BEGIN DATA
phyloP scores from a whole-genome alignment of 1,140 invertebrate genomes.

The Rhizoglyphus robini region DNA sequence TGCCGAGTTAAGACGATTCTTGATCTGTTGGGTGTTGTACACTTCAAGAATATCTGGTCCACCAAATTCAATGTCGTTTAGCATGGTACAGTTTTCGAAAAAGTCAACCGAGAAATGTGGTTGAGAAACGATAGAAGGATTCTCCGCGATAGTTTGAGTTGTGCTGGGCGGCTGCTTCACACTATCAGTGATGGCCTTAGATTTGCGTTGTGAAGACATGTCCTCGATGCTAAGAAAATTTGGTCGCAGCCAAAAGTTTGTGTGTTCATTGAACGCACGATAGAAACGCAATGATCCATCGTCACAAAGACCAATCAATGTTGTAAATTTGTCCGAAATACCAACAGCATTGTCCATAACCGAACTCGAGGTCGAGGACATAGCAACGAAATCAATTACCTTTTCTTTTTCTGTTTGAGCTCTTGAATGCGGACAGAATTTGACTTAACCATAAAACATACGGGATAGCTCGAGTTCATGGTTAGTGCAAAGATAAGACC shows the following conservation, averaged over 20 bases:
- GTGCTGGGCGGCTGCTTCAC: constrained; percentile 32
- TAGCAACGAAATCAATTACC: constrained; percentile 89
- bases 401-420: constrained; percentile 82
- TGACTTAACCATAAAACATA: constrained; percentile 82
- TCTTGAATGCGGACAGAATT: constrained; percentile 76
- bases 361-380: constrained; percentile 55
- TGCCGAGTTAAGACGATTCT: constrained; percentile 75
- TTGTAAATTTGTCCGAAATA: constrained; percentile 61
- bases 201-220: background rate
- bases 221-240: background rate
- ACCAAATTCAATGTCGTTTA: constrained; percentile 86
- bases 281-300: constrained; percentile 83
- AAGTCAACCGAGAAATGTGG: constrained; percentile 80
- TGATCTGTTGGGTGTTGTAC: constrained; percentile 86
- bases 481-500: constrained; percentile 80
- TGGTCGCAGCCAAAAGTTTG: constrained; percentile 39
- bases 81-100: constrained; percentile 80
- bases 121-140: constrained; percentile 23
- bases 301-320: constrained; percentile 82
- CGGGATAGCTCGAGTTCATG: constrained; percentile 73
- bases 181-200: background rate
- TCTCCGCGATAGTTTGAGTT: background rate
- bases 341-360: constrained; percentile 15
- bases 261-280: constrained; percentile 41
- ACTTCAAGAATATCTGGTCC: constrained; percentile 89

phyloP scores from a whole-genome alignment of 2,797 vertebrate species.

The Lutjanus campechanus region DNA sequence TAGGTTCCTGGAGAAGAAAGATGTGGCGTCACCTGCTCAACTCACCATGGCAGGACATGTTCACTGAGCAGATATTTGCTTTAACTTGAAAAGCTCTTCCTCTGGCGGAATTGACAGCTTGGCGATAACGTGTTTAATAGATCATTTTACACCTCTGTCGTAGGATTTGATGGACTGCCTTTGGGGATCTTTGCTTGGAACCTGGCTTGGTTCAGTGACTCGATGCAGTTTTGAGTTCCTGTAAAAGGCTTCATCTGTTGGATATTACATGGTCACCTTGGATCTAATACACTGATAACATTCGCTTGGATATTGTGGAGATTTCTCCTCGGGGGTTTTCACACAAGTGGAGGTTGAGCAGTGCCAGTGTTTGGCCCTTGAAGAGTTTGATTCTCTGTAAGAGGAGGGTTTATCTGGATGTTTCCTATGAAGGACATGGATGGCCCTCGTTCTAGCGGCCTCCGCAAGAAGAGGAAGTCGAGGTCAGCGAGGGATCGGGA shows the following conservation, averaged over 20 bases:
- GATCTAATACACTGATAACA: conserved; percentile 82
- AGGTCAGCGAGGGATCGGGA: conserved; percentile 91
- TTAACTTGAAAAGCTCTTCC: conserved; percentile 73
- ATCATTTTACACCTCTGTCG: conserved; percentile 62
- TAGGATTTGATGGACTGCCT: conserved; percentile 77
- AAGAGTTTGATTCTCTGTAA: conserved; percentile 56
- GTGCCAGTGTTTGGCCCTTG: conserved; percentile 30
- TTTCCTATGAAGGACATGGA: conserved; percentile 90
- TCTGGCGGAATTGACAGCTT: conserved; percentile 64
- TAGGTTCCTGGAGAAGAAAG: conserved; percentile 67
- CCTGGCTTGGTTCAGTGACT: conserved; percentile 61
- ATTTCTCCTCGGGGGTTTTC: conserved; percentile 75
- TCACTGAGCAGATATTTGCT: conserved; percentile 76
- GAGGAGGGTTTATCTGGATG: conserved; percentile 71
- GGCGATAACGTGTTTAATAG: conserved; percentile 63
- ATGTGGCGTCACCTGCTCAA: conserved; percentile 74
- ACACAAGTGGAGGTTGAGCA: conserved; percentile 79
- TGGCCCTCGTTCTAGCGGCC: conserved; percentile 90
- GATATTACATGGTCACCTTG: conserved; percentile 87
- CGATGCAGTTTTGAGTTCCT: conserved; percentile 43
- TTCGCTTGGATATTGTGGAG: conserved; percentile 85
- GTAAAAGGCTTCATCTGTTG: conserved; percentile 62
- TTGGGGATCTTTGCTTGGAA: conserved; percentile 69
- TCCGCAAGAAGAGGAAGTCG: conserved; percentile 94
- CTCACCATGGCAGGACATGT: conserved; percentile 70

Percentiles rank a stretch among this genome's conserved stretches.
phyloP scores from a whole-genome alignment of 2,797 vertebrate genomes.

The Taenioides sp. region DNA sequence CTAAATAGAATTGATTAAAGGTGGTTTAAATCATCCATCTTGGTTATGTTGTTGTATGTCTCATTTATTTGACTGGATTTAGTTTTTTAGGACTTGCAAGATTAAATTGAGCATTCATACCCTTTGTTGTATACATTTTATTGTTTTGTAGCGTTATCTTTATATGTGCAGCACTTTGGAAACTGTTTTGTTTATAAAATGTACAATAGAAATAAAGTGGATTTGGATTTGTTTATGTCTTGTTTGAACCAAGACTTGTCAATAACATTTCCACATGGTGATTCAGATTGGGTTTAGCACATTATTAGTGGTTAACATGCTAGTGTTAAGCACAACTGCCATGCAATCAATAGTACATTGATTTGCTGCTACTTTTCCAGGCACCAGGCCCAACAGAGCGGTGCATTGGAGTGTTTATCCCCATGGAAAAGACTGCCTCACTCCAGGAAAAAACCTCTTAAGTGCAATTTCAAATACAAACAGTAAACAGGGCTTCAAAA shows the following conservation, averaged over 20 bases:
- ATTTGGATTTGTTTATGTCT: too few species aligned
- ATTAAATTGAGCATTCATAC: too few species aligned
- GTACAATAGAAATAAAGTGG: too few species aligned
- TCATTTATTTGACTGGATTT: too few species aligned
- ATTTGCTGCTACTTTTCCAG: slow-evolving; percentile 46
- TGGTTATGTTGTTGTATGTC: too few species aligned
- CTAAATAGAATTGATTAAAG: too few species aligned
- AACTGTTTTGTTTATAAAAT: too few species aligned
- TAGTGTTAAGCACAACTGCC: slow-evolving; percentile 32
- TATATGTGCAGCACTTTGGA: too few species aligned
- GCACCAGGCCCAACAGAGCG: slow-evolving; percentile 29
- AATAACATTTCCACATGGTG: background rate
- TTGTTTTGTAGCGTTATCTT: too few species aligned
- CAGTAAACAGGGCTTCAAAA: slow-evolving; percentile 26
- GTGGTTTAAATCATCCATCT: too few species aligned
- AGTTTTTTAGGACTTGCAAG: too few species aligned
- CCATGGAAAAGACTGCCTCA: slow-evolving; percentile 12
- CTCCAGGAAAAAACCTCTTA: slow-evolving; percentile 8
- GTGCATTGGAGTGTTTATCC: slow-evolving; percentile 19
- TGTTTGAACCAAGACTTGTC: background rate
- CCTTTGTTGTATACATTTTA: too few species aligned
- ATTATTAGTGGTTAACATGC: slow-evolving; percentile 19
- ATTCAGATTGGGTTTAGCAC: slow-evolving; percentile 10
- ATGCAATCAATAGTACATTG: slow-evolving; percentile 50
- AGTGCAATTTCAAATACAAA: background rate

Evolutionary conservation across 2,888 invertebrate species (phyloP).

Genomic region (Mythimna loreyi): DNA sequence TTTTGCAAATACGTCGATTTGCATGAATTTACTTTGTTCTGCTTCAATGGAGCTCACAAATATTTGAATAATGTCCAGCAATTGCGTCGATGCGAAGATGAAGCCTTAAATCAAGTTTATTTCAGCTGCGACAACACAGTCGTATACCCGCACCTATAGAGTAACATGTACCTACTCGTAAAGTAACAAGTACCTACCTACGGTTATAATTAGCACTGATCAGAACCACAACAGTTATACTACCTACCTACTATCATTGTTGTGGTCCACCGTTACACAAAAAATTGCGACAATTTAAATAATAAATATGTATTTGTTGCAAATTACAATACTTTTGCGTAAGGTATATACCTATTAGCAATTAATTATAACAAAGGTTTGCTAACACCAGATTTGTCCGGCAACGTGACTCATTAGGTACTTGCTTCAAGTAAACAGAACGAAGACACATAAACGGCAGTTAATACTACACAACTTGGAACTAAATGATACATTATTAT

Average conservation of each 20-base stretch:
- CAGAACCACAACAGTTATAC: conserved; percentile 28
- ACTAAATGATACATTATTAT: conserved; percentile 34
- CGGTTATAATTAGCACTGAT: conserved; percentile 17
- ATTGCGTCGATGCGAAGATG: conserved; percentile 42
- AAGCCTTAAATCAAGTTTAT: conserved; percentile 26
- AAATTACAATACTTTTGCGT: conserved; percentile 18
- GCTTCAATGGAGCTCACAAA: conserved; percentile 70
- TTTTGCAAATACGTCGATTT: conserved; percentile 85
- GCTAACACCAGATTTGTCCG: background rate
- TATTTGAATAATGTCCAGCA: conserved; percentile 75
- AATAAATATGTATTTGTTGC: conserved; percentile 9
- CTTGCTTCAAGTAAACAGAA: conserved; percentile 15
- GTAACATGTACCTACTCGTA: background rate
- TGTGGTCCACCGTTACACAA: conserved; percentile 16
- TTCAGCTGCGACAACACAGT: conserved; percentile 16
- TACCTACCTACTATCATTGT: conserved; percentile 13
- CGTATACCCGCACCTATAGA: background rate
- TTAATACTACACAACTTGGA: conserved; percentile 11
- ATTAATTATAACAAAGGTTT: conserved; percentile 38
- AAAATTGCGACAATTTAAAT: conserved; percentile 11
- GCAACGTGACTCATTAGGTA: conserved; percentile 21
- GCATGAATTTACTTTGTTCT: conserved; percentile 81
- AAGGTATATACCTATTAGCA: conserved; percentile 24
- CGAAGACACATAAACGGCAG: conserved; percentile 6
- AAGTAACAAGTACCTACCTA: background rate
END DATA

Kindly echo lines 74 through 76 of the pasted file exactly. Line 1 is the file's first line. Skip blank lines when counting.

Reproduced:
- CCATGGAAAAGACTGCCTCA: slow-evolving; percentile 12
- CTCCAGGAAAAAACCTCTTA: slow-evolving; percentile 8
- GTGCATTGGAGTGTTTATCC: slow-evolving; percentile 19